Difference between revisions of "Automating Docker Builds With Gradle"
(Created page with "=Introduction= We’re all using Docker containers these days to do all sorts of great stuff, but it’s not always obvious how best to automate the building of images and em...")
Revision as of 03:01, 7 May 2020
We’re all using Docker containers these days to do all sorts of great stuff, but it’s not always obvious how best to automate the building of images and embed good repeatable processes into our projects. In this article you’ll discover one of the best approaches I’ve found to automate Docker in your project. It is to create tasks for the building of images and running of containers within your Gradle project.
With this approach, anyone checking out your code can immediately start a Docker container without having to read your documentation. If you’re working on a project with multiple source code repositories, having a consistent approach like this makes it a lot easier for people to get to grips with code you’ve written.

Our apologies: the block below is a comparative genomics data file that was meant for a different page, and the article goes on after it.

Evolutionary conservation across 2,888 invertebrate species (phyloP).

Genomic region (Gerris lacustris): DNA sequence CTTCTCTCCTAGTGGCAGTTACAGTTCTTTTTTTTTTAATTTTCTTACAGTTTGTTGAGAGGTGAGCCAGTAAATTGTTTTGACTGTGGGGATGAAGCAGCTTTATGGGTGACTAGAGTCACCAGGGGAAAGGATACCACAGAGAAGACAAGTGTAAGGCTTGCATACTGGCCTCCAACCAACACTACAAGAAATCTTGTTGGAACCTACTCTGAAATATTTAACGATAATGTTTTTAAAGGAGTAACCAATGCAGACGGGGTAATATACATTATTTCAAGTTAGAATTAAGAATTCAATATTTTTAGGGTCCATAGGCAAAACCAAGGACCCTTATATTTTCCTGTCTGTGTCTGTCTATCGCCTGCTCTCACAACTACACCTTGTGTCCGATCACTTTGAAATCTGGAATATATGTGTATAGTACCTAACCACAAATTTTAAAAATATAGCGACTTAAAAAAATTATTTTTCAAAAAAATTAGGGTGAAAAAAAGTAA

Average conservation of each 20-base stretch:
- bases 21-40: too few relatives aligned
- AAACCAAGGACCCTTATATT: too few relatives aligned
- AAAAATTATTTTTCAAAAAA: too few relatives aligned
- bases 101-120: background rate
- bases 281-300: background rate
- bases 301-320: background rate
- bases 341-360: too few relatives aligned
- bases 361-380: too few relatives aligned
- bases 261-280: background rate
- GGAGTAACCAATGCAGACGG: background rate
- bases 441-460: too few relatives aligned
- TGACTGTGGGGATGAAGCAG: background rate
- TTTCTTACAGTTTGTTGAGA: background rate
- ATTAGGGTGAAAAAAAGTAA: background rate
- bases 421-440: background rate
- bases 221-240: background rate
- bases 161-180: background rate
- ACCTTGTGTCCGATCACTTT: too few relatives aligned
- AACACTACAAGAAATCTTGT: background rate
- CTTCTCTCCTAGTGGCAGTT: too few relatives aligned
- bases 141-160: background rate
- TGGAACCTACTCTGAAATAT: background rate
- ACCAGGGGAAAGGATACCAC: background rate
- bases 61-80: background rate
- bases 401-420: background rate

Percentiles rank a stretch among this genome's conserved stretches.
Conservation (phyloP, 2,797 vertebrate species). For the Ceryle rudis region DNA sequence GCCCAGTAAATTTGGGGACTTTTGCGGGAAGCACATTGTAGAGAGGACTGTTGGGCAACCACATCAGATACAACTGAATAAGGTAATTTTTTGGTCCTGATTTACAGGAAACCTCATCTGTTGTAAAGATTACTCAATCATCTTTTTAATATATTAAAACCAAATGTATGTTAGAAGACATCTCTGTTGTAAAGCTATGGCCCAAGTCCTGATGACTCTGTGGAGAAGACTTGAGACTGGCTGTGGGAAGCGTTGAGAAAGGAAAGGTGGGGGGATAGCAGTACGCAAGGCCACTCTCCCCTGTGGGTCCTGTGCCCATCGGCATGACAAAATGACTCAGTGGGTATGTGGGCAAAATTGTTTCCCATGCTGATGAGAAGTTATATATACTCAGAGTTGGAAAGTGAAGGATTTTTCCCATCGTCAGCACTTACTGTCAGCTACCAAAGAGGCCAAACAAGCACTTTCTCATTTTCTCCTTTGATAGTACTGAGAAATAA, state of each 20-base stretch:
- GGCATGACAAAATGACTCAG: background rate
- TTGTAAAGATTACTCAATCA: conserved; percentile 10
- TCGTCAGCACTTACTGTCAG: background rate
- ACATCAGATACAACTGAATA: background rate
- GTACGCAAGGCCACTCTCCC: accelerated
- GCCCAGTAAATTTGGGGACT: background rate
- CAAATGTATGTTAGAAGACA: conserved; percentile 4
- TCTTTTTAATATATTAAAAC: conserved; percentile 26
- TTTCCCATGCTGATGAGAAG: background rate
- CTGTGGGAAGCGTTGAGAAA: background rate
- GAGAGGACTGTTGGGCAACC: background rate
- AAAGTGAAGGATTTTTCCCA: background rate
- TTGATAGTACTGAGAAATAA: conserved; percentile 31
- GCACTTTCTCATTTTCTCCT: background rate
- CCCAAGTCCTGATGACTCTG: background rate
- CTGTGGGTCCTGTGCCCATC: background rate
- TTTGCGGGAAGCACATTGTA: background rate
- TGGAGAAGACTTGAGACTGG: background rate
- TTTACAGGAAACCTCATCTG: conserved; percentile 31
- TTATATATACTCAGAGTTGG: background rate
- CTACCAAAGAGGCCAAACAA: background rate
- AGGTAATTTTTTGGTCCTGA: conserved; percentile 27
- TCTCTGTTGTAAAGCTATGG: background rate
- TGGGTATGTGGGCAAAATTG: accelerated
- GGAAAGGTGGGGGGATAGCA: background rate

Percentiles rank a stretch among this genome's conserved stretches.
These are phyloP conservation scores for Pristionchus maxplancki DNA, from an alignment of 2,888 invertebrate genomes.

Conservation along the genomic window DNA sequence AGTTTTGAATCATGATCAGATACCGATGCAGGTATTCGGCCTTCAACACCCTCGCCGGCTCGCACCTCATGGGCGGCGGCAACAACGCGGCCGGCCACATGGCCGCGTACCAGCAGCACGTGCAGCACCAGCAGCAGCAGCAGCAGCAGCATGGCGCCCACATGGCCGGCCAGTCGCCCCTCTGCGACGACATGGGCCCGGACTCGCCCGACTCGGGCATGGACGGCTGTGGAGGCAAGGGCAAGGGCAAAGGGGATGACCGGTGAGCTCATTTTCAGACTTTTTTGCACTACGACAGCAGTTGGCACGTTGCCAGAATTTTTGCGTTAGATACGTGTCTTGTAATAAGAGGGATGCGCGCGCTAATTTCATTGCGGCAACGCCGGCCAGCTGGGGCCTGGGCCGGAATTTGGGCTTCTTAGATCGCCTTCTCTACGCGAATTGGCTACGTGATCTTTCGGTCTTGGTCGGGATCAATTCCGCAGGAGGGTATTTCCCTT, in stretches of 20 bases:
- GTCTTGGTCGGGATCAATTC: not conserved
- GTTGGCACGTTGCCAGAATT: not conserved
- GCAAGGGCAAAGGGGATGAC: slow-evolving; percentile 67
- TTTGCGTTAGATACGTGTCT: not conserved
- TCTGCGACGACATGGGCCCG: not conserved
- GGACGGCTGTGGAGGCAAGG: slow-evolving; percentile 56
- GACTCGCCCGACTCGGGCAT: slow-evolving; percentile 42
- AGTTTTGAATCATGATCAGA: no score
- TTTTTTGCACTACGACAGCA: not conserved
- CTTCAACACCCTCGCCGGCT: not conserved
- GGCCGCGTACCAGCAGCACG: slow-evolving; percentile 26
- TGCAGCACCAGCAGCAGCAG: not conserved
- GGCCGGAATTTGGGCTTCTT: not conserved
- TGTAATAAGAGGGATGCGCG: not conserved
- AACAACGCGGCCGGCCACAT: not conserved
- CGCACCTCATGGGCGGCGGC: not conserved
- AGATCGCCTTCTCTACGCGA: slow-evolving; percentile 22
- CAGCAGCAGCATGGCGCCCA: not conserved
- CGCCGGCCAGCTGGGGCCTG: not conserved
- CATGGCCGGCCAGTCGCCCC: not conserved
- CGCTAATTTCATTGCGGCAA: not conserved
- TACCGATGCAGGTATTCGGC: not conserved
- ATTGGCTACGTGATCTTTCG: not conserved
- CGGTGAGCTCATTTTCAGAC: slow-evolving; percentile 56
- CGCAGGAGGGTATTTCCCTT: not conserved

When it comes to Docker plugins there are two main players right now, the Palantir Docker Plugin and the Bmuschko Docker Plugin. Technically, they are best described as suites of plugins as there are separate plugins providing specific fine grained functionality.
Palantir Docker Plugin : https://plugins.gradle.org/search?term=com.palantir.docker Bmuschko Docker Plugin: https://plugins.gradle.org/search?term=com.bmuschko.docker
I generally use the Palantir Docker Plugin as it’s slightly less opinionated in that it let’s you configure your own Dockerfile. This is the plugin I’ll be using in this article. The Bmuschko Docker Plugin, on the other hand, generates the Dockerfile for you or allows you to configure it’s instructions in your build.gradle.
They are both good plugins, so here’s a quick summary of what to expect from each.